Man from Latvia among ‘slaves’ freed in British police investigation

At least one person from Latvia is among 24 men who were freed Sept. 11 from their slave-like conditions at a British caravan site, about 70 kilometers northwest of London, police say.

Five persons, including a pregnant woman, were arrested as part of the investigation. Two other suspects are being sought. About 100 officers were involved in a series of arrests at the caravan site in Leighton Buzzard, according to press releases from Bedfordshire Police.

The men who were freed have been provided with medical and welfare care by British authorities.

“The men we found at the site were in a poor state of physical health and the conditions they were living in were shockingly filthy and cramped,” said Det. Chief Inspector Sean O’Neil of the Bedfordshire and Hertfordshire Major Crime Unit. “We believe that some of them had been living and working there in a state of virtual slavery, some for just a few weeks and other for up to 15 years.”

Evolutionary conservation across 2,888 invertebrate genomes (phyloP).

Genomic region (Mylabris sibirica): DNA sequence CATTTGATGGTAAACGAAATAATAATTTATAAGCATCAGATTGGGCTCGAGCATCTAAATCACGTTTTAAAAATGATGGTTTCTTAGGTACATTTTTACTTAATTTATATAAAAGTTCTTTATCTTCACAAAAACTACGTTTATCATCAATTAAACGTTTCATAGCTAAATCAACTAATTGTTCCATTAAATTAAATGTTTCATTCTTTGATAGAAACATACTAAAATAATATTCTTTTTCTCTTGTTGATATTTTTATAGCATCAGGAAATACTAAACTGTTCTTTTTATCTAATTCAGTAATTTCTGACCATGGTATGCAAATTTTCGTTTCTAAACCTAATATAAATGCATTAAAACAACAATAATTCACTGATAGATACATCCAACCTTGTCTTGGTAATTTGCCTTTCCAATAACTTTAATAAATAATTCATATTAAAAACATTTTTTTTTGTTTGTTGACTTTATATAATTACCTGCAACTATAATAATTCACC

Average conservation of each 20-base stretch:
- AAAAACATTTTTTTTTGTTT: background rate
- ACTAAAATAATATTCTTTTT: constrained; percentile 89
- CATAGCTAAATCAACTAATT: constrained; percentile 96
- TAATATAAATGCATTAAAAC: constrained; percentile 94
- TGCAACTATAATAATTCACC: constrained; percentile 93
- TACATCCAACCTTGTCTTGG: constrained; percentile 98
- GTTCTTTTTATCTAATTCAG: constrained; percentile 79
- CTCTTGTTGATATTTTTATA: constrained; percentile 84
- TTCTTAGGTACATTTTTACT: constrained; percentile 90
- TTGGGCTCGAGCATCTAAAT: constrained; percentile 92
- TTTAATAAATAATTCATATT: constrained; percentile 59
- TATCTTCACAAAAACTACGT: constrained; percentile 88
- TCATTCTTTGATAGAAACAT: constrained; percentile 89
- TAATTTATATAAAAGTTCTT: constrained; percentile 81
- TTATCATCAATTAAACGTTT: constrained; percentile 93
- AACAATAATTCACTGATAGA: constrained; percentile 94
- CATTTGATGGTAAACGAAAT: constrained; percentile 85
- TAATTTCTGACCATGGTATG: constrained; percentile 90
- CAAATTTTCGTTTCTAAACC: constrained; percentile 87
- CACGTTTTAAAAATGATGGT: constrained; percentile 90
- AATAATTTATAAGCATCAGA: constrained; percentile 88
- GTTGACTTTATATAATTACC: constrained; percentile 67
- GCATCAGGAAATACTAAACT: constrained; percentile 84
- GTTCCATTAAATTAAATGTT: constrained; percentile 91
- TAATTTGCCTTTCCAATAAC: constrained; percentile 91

The men range in age from 17 to 57. They were mostly British or Eastern European, police said. Most of them are cooperating with the investigation.

Dubbed “Operation Netwing,” the investigation “centered around intelligence suggesting that a number of people were being held against their will in poor conditions at the site and forced to work for no pay,” according to a police press release. Police were assisted in the investigation by the United Kingdom Human Trafficking Centre.

The arrests were made under the U.K.‘s Slavery and Servitude Act 2010.

“The new legislation has allowed the investigation more scope and takes into account emotional rather than physical harm,” O’Neil said. “I am confident that while the investigation is in its early stages this is a family run ‘business’ and is an organized crime group that has been broken up by the Netwing operation.”

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